• I am finish up my children’s novel for Nanowrimothis year and I am almost done!  I will finish Nano successfully for the first time this year.
  • My weight loss blog is doing very well.  I have lost 127 pounds with only 46 more to go.
  • My overall health is great.

Now, onto what I really wanted to write about today…

catching fire

I saw the new Hunger Games movie last night.  I am a huge fan of the books, which I re-read in preparation to see this movie.  Anyone who has read my blog in the past knows that I am definitely an advocate of reading the book before seeing the movie.

That said, let me start my review.

Any time a book is adapted for the screen, there will be changes in how the story is told.  Film is a completely different medium, after all.  Events that can take pages or chapters to describe in a book can be done more effectively with imagery and music in film.  Conversely, a character’s inner dialogue, which can be so revealing in a book, can often be lost in film. Some film makers often use voice-overs to fill that gap, but done poorly, voice-overs can ruin an otherwise good movie.  Francis Lawrence did not use voice-overs, thankfully.

I thoroughly enjoyed the movie.  I thought it was a good adaptation from book to screen.  There were changes, of course, but I thought they were very true to the source material.  I think anyone who is a fan of the books will love it.  Anyone who hasn’t read the books but liked the first movie, I think will like it as well.  But be prepared, this is not your typical feel-good, holiday movie.  This movie is very emotional and has a very mixed ending.  Some good, some bad, a lot of heart-break, and a cliffhanger. Overall, I give the movie 4 out of 5 stars.

*******SPOILER ALERT BELOW!!**********

Some things that I thought were lost in this retelling:

  • Katniss’s inner dialogue and the way she analyzes each situation or thinks through the problem at hand.  Don’t get me wrong, Jennifer Lawrence does a fantastic job, but it’s hard to translate that inner struggle sometimes.
  • A sense of time.  The film sometimes felt a little rushed.  There was no sense of the time that had passed between events.  In the book there were 6 months between the 74th Hunger Games and the victory tour, A couple more months between the tour and the announcement of 75th HG, the Quarter Quell.   Then a few more months until the actual games themselves.  In total, between the 74th HG and the 75th, there was a full year.
  •  We lost the wedding dress montage.  Thankfully.  In the book, a lot of prep goes into Katniss & Peeta’s engagement and wedding.  The citizens of Panem have the chance to vote on her wedding dress and there is an entire episode where she is filmed trying on dress after dress.  Thankfully, unlike the citizens of Panem, we were spared that spectacle.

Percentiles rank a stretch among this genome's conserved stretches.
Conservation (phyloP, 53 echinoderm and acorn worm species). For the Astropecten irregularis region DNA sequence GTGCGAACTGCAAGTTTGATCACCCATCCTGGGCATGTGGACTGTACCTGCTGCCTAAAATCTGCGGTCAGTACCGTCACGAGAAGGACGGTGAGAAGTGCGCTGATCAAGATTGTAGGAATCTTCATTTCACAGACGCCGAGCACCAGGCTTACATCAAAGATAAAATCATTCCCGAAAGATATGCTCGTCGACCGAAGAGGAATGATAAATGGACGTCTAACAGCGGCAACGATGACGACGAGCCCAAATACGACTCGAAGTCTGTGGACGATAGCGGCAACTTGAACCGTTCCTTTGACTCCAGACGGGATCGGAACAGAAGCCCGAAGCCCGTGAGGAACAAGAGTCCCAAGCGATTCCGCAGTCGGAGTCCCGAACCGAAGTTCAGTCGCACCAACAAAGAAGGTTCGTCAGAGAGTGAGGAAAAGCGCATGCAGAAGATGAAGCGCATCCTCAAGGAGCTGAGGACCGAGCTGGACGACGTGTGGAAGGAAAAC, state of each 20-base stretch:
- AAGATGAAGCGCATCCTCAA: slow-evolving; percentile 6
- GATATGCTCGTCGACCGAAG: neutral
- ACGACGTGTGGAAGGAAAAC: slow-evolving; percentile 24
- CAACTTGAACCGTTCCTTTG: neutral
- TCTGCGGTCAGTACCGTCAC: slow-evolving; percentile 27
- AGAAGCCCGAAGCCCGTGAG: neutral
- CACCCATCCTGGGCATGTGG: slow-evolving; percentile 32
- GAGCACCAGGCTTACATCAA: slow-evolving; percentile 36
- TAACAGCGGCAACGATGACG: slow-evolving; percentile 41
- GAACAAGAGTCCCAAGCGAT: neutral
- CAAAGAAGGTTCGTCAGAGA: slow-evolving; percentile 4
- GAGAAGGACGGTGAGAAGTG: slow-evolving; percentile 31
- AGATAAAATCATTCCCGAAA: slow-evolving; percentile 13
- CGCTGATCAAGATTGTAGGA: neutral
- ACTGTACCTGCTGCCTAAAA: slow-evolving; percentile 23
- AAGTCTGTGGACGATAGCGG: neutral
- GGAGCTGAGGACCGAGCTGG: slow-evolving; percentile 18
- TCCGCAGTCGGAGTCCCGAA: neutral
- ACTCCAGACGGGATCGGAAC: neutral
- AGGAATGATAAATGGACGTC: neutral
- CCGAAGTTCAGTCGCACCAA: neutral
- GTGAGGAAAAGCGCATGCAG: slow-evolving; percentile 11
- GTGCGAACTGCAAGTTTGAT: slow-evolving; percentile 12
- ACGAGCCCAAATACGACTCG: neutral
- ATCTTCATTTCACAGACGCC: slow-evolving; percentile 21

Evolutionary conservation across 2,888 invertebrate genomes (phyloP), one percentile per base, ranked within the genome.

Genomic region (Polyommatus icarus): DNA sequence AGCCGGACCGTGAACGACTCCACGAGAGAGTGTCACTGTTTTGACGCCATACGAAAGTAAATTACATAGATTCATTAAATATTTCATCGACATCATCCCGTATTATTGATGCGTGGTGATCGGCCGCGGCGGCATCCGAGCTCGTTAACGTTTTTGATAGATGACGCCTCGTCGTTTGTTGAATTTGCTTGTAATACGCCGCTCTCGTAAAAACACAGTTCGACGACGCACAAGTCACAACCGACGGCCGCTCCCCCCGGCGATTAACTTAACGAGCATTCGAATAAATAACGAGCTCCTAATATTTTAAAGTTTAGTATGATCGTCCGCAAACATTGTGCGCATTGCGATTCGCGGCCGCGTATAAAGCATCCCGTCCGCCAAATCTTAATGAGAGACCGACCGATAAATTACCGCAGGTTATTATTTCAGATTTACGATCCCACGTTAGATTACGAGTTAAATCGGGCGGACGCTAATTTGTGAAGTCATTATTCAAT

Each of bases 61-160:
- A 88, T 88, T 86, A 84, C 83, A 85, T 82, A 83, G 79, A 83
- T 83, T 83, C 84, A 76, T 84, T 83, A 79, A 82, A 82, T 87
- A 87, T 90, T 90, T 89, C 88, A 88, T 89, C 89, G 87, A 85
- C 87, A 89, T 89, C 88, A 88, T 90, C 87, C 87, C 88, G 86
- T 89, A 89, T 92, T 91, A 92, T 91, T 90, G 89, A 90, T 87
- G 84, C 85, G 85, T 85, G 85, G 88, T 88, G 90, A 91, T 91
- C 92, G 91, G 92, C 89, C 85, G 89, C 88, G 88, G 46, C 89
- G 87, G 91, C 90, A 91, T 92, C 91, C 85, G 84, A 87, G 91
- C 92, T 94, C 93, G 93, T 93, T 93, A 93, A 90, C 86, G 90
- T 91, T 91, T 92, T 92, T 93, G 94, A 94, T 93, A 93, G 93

• We lost the preparation Peeta, Haymitch, and Katniss did before the games.  We also lost learning more about the other tributes through the research Peeta & Katniss did ahead of time.

That said, I do not think any of this distracted from the quality of the movie, particularly if you have not read the books.

What I loved about the movie:

  • Nothing was sugar-coated. Katniss is clearly suffering from PTSD from the last games throughout the movie.
  • The emotional connection she feels towards her family, Gale, Peeta, the other tributes, Cinna, and other people she cares about is palatable.   This keeps the movie from being just an action film.
  • I love the inclusion of showing events from Snow’s p.o.v. and Heavensbee’s p.o.v.  I think that adds a real depth to the film and ratchets up the tension.
  • Conversations with her sister.  They are few and far between in the movie, but when they do happen, you can see the connection they share.  You also know that her sister is quite clearly becoming her own person and does not need Katniss to protect her any more.
  • The friendships she begins to form with the other tributes during the games.  They work together and save each other over and over.  At one point she turns to Peeta and asks, “How are we ever going to be able to kill these people.”
  • The scene in District 11 when Peeta & Katniss speak about Thresh & Rue.  Very emotional.

I really enjoyed the movie.  That said, I was not jazzed with the ending.  I know that it was pretty true to the book, and it was a hook to get you into the 4th movie, whenever that is released, but I still found it unsettling.  The Lord of the Rings Trilogy had cliff hanger endings as well, but they always ended on a somewhat hopeful note.  Francis Lawrence could take a page out of Peter Jackson’s playbook and give us a little more to hold onto.  I’m not saying have a happy ending, but this is the start of the revolution.  Ending the Capitol’s stranglehold on the districts, while complicated emotionally, is a good thing.

Yes, the movie ends with Katniss, Finnick, and Beetee being rescued from the arena, while Peeta & Johanna are captured by the Capitol.  District 12 is in ashes.  Thousands are dead.  Everything is in disarray.  But the revolution has begun and there are hints that the citizens of Panem can really hope they are able turn the tide and take control of their own fates. That, at least, is something to hold onto.